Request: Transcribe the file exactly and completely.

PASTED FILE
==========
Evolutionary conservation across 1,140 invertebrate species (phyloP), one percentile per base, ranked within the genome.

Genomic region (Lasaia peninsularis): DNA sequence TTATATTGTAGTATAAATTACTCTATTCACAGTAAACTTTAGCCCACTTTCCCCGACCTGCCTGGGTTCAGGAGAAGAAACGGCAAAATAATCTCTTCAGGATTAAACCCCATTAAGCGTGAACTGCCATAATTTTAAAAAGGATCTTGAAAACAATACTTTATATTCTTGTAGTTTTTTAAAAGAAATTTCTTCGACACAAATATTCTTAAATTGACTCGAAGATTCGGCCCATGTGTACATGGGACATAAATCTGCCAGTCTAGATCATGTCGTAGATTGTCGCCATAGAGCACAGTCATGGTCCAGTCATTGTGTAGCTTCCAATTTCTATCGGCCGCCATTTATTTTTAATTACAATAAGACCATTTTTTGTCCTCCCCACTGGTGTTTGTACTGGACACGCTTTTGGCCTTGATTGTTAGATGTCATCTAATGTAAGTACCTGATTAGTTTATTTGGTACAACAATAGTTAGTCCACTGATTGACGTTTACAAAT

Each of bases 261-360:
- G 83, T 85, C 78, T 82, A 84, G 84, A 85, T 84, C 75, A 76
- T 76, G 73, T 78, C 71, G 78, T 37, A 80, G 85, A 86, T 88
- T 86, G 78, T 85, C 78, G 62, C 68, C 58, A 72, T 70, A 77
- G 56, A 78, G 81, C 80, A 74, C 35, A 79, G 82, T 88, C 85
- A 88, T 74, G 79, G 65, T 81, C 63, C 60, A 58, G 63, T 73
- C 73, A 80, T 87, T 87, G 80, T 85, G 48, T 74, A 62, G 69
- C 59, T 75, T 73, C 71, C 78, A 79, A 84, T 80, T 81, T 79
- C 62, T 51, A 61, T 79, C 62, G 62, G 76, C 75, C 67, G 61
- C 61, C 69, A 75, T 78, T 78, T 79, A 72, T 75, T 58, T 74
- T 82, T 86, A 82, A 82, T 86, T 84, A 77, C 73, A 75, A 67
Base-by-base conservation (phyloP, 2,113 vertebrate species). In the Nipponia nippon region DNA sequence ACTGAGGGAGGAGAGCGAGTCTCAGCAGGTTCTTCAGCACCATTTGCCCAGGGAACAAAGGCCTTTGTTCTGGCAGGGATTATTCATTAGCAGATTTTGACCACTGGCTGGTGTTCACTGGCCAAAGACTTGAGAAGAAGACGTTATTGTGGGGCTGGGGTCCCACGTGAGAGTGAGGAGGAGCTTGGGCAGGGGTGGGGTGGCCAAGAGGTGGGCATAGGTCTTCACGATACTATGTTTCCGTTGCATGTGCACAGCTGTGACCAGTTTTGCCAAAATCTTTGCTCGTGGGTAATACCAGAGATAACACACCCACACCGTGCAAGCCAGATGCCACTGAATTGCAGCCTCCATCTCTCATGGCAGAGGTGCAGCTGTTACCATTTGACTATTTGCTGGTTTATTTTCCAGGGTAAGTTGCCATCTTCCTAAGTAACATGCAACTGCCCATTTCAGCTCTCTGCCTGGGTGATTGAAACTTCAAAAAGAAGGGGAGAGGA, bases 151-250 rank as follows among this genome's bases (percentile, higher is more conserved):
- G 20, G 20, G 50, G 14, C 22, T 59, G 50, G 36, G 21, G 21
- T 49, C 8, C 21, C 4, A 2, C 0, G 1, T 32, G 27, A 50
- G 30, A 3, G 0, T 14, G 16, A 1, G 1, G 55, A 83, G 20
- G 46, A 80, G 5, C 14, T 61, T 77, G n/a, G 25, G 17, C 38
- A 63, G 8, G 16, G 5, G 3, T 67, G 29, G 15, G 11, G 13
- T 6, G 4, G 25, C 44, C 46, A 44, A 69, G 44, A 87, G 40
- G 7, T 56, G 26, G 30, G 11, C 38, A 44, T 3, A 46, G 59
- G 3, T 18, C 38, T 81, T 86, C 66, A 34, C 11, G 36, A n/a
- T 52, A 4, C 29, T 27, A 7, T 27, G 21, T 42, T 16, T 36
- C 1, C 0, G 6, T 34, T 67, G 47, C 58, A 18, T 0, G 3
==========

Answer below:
Evolutionary conservation across 1,140 invertebrate species (phyloP), one percentile per base, ranked within the genome.

Genomic region (Lasaia peninsularis): DNA sequence TTATATTGTAGTATAAATTACTCTATTCACAGTAAACTTTAGCCCACTTTCCCCGACCTGCCTGGGTTCAGGAGAAGAAACGGCAAAATAATCTCTTCAGGATTAAACCCCATTAAGCGTGAACTGCCATAATTTTAAAAAGGATCTTGAAAACAATACTTTATATTCTTGTAGTTTTTTAAAAGAAATTTCTTCGACACAAATATTCTTAAATTGACTCGAAGATTCGGCCCATGTGTACATGGGACATAAATCTGCCAGTCTAGATCATGTCGTAGATTGTCGCCATAGAGCACAGTCATGGTCCAGTCATTGTGTAGCTTCCAATTTCTATCGGCCGCCATTTATTTTTAATTACAATAAGACCATTTTTTGTCCTCCCCACTGGTGTTTGTACTGGACACGCTTTTGGCCTTGATTGTTAGATGTCATCTAATGTAAGTACCTGATTAGTTTATTTGGTACAACAATAGTTAGTCCACTGATTGACGTTTACAAAT

Each of bases 261-360:
- G 83, T 85, C 78, T 82, A 84, G 84, A 85, T 84, C 75, A 76
- T 76, G 73, T 78, C 71, G 78, T 37, A 80, G 85, A 86, T 88
- T 86, G 78, T 85, C 78, G 62, C 68, C 58, A 72, T 70, A 77
- G 56, A 78, G 81, C 80, A 74, C 35, A 79, G 82, T 88, C 85
- A 88, T 74, G 79, G 65, T 81, C 63, C 60, A 58, G 63, T 73
- C 73, A 80, T 87, T 87, G 80, T 85, G 48, T 74, A 62, G 69
- C 59, T 75, T 73, C 71, C 78, A 79, A 84, T 80, T 81, T 79
- C 62, T 51, A 61, T 79, C 62, G 62, G 76, C 75, C 67, G 61
- C 61, C 69, A 75, T 78, T 78, T 79, A 72, T 75, T 58, T 74
- T 82, T 86, A 82, A 82, T 86, T 84, A 77, C 73, A 75, A 67
Base-by-base conservation (phyloP, 2,113 vertebrate species). In the Nipponia nippon region DNA sequence ACTGAGGGAGGAGAGCGAGTCTCAGCAGGTTCTTCAGCACCATTTGCCCAGGGAACAAAGGCCTTTGTTCTGGCAGGGATTATTCATTAGCAGATTTTGACCACTGGCTGGTGTTCACTGGCCAAAGACTTGAGAAGAAGACGTTATTGTGGGGCTGGGGTCCCACGTGAGAGTGAGGAGGAGCTTGGGCAGGGGTGGGGTGGCCAAGAGGTGGGCATAGGTCTTCACGATACTATGTTTCCGTTGCATGTGCACAGCTGTGACCAGTTTTGCCAAAATCTTTGCTCGTGGGTAATACCAGAGATAACACACCCACACCGTGCAAGCCAGATGCCACTGAATTGCAGCCTCCATCTCTCATGGCAGAGGTGCAGCTGTTACCATTTGACTATTTGCTGGTTTATTTTCCAGGGTAAGTTGCCATCTTCCTAAGTAACATGCAACTGCCCATTTCAGCTCTCTGCCTGGGTGATTGAAACTTCAAAAAGAAGGGGAGAGGA, bases 151-250 rank as follows among this genome's bases (percentile, higher is more conserved):
- G 20, G 20, G 50, G 14, C 22, T 59, G 50, G 36, G 21, G 21
- T 49, C 8, C 21, C 4, A 2, C 0, G 1, T 32, G 27, A 50
- G 30, A 3, G 0, T 14, G 16, A 1, G 1, G 55, A 83, G 20
- G 46, A 80, G 5, C 14, T 61, T 77, G n/a, G 25, G 17, C 38
- A 63, G 8, G 16, G 5, G 3, T 67, G 29, G 15, G 11, G 13
- T 6, G 4, G 25, C 44, C 46, A 44, A 69, G 44, A 87, G 40
- G 7, T 56, G 26, G 30, G 11, C 38, A 44, T 3, A 46, G 59
- G 3, T 18, C 38, T 81, T 86, C 66, A 34, C 11, G 36, A n/a
- T 52, A 4, C 29, T 27, A 7, T 27, G 21, T 42, T 16, T 36
- C 1, C 0, G 6, T 34, T 67, G 47, C 58, A 18, T 0, G 3